Monday, January 23, 2012

McAllen's leaders hold retreat, talk long-term economic development | mcallen, leaders, long -

Mike Blum, partner and managing broker at NAI Rio Grande Valley, a commercial real estate brokerage, met with the City Commission for nearly an hour Saturday morning to discuss a plan for the reservoir.

McAllen's leaders hold retreat, talk long-term economic development | mcallen, leaders, long -

The State of the Investment Environment

Excerpts from December 2, 2011 article by David Lynn, Contributing Columnist for National Real Estate Investor.

The U.S. economy grew in the third quarter at the fastest pace since 2010 with real GDP expanding at a 2.0 percent annual rate, up from 1.3 percent in the second quarter. Household purchases, the biggest part of the economy, increased by 2.4 percent, much stronger than forecast.
In addition, business investment remained robust. Corporate spending on equipment and software climbed 17.4 percent, the most in a year, contributing 1.2 percent to economic growth. This economic growth, along with hope for a possible resolution of the European debt crisis, has eased some concerns of a double-dip recession in the near term.
After a hiring slump in May and June, employers have since increased payrolls by an average of 132,000 workers per month, including 120,000 workers added in November. After little change in the unemployment rate since April, the jobless rate declined to 8.6 percent in November, its lowest point since March 2009, as a result of job gains and a decrease in the labor force.
Driven by both revenue growth and cost-containment, corporations reported a solid third quarter, with profit growth rising by 11.6 percent year-over-year.
Consumer spending has remained strong as households have dipped into their savings. The personal saving rate was 3.5 percent in October, up 20 basis points from September, but it remained at one of the lowest levels since December 2007.
The most recent monthly data suggest the economy is gradually improving, with incomes rising by the most in seven months during October. Retailers reported a strong start to the holiday shopping season over Thanksgiving weekend, with sales during the four-day weekend rising 8.7 percent from a year earlier, according to MasterCard Advisors’ SpendingPulse.
In November, consumer confidence rose to its highest point since July. While consumer confidence continues its monthly improvement, it remains vulnerable to outside political or economic setbacks, according to the Thomson Reuters/University of Michigan Survey of Consumers.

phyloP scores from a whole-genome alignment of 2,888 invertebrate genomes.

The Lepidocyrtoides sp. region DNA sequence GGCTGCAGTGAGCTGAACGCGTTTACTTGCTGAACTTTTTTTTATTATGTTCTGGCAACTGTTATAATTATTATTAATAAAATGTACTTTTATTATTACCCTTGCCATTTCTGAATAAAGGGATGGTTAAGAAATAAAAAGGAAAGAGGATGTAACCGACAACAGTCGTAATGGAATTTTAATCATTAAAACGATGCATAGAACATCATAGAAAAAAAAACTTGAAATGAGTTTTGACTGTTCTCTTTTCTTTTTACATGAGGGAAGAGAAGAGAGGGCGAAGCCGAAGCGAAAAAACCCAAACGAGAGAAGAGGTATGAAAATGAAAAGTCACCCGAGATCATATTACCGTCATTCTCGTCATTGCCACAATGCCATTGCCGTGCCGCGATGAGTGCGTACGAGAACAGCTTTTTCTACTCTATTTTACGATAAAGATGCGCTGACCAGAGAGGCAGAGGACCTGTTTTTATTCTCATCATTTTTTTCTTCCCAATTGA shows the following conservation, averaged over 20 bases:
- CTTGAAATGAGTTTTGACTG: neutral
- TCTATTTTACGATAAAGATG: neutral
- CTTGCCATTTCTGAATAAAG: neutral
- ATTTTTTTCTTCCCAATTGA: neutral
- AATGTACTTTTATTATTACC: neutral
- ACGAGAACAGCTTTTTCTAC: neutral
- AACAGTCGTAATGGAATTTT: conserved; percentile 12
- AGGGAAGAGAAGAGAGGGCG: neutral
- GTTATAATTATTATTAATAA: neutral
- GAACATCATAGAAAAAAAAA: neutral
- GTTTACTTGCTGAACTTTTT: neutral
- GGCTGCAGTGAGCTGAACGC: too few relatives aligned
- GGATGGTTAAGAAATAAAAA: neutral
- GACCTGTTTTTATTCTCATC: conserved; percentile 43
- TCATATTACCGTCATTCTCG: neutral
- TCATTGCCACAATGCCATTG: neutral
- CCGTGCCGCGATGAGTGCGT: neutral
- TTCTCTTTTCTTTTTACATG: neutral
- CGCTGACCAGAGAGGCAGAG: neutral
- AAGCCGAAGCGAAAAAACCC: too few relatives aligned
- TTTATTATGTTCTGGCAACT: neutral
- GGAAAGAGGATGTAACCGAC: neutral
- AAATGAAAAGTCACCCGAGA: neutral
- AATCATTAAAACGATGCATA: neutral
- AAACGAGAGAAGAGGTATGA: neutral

The cost of living in the United States has trended up throughout 2011, primarily due to rising food and gasoline costs. The Consumer Price Index (CPI) declined in October by 0.1 percent over the previous month as a result of lower energy prices.
The U.S. housing market continues to struggle, despite record low mortgage rates and historically high affordability.
Both single family starts and new and existing home sales remain at depressed levels. With an anemic job market and rising foreclosure sales, we do not expect a meaningful recovery in the housing market over the next 12 months.
The S&P downgrade of U.S. debt in August and a worsening European sovereign debt crisis in August and September initiated a drop in confidence globally. As a result, equity markets plummeted worldwide. Driven by a flight to safety, investors bought more U.S. Treasury Bills, and 10-year treasury yields plunged from 2.8 percent in early August to a record low of 1.7 percent in mid-September.
To provide additional monetary stimulus, the Federal Reserve launched “Operation Twist” – using maturing short-term treasuries ($400 billion) on its balance sheet to purchase longer-term treasuries through June 2012. Its intent is to thereby push down interest rates on everything from mortgages to business loans, giving consumers and companies an additional incentive to borrow and spend money.
In response to European debt crisis, six central banks, including the Federal Reserve, recently announced a coordinated effort to provide access to U.S. dollars for commercial banks through temporary U.S. dollar liquidity swap arrangements.
Negatively impacted by rising market volatility, investors became more risk averse, with risk spreads for non-treasury assets widening significantly during the third quarter. Spreads of AAA CMBS over swaps have increased by over 200 bps since mid-August, prompting investment banks to withdraw several large new issuances, at least temporarily, according to Commercial Mortgage Alert.
Commercial real estate fundamentals have generally continued their recovery path, although leasing activity slowed moderately during the third quarter of 2011.
National transaction volume across the five major property sectors totaled $45.4 billion in the third quarter of 2011, 15.3 percent lower than the second quarter but still 38.0 percent higher than the same period one year prior, according to Real Capital Analytics. The firm also reported the average transaction cap rate for all properties over $5.0 million remained unchanged at 7.1 percent during the third quarter of 2011, 10 basis points lower than the same period one year ago.
Looking forward, we think that U.S. economic fundamentals are improving although we are still vulnerable to exogenous shocks from overseas. GDP growth in the fourth quarter could accelerate to 2.5 percent, creating a healthy momentum into 2012.
David Lynn is a managing director, generalist portfolio manager and head of investment strategy for Clarion Partners in New York.